Blog: Textile sourcing spotlight shines on Cambodia
Leonie Barrie | 4 November 2013
The sourcing spotlight seems to be shifting to Cambodia's garment industry, which is currently fighting to maintain its competitive edge while tackling a range of labour problems.
Although exports are up 32% in the first six months of the year, the country has suffered from poor working conditions and industrial unrest sparked by poor pay. It is, however, trying to improve its standards, bolstered by the ILO's Better Factories Cambodia monitoring initiative.
One such project has seen thousands of garment and footwear workers take part in a pioneering mobile phone call-in project. But while many callers had a good knowledge of the issues covered, 32% incorrectly believed that striking workers were entitled to receive wages.
Clothing retail giant H&M is leading calls for the Cambodian government to conduct an annual review of the minimum wage, to help ease worker unrest. The review should take into account national inflation and the consumer price index, the fashion firm says.
But government officials, garment manufacturers and union leaders in Bangladesh last week failed to agree on a rise in the minimum wage paid to garment workers. A 50% increase to BDT4500 (US$57.88) per month offered by factory owners was rejected as "unacceptable".
The latest update from The World Bank sees Bangladesh's apparel industry at a critical crossroads, describing the industry's image as "severely tarnished" following a series of deadly industrial incidents.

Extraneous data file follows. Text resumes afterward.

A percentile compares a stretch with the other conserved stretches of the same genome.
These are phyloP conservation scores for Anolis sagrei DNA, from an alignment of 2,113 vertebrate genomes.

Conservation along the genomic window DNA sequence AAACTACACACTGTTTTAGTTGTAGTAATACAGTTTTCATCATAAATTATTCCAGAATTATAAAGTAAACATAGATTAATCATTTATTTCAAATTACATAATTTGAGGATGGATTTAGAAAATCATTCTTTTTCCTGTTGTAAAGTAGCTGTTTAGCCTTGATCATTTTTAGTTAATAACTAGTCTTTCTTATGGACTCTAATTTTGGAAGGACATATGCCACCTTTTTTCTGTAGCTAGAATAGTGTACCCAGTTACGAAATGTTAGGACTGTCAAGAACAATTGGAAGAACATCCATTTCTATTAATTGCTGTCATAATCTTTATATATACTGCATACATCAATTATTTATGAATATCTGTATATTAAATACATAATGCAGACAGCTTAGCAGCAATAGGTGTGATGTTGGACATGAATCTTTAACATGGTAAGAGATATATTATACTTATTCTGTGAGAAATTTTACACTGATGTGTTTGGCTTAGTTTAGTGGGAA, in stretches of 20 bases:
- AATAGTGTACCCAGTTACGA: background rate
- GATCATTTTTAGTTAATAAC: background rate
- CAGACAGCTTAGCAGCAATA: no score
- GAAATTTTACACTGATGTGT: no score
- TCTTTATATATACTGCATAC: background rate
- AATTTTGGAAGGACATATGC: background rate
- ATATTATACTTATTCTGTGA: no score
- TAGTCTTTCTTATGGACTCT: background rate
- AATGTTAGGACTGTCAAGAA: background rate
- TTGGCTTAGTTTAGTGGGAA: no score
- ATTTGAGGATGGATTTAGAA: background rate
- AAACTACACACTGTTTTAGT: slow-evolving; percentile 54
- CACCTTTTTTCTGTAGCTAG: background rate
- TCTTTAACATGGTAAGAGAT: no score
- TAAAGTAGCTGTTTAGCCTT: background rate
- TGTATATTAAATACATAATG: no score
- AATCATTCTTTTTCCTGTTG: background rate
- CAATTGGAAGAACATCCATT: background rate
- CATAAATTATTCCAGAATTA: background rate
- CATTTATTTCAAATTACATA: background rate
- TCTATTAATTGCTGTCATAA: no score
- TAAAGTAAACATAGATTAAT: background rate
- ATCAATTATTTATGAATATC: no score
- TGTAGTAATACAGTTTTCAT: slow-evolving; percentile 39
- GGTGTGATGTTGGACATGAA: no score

Meanwhile, environmental pressure group Greenpeace International is stepping up efforts to assess companies' progress at eliminating toxic chemical discharges from their supply chains. Its new Detox Catwalk describes Nike, Adidas and Li Ning as "greenwashers" who have failed to follow through on commitments - although both Adidas and Nike say they have made "meaningful progress" towards their goals.
And apparel group Hanesbrands has posted a double-digit third quarter profit increase, boosted by fatter margins and improved market share. The US company said all four of its business segments had recorded double-digit operating margins, while the group's overall gross margin rose 240 basis points to 35.2%.
Fresh from their disappointment at seeing the Trans-Pacific Partnership (TPP) free trade deal abandoned last month with an executive order by President Donald Trump, the US apparel and footwear sector...
With the ultimate aim of ensuring all the cotton in its products is sourced sustainably, value clothing retailer Primark is adamant that having a business model focused on offering the lowest prices o...
Last week we marked the inauguration of Donald Trump as the 45th president of the United States by taking a closer look at what's at stake for the textile and apparel trade – especially his promises t...
Continuing our look at what lies ahead for the apparel industry and its supply chain in 2017, the panel of industry experts consulted by just-style last week tackled likely shifts in the sourcing land...
- "Power of the many" drives change at Otto Group
- Hard hit Turkish industry is not knocked out
- China leads US apparel sources with falling prices
- Wage abuses can’t be eliminated by software and PR
- US apparel sector braces for potential cost hikes
- US Q4 in brief – Foot Locker, Nordstrom, Carter's
- JC Penney to close 140 stores amid lower sales
- Inditex and H&M boycott Dhaka Apparel Summit
- Bangladesh government steps in on labour crackdown
- Bangladesh calls for duty-free access to US
- When Things Go Wrong - A Practical Guide to Managing Common Problems in Apparel Sourcing
- Outdoor performance apparel 2016: A broader perspective
- Technical textile markets: product developments and innovations, December 2016
- Southeast Asia strategic sourcing review – a focus on Cambodia, Vietnam and Myanmar
- Global market review of lingerie – forecasts to 2022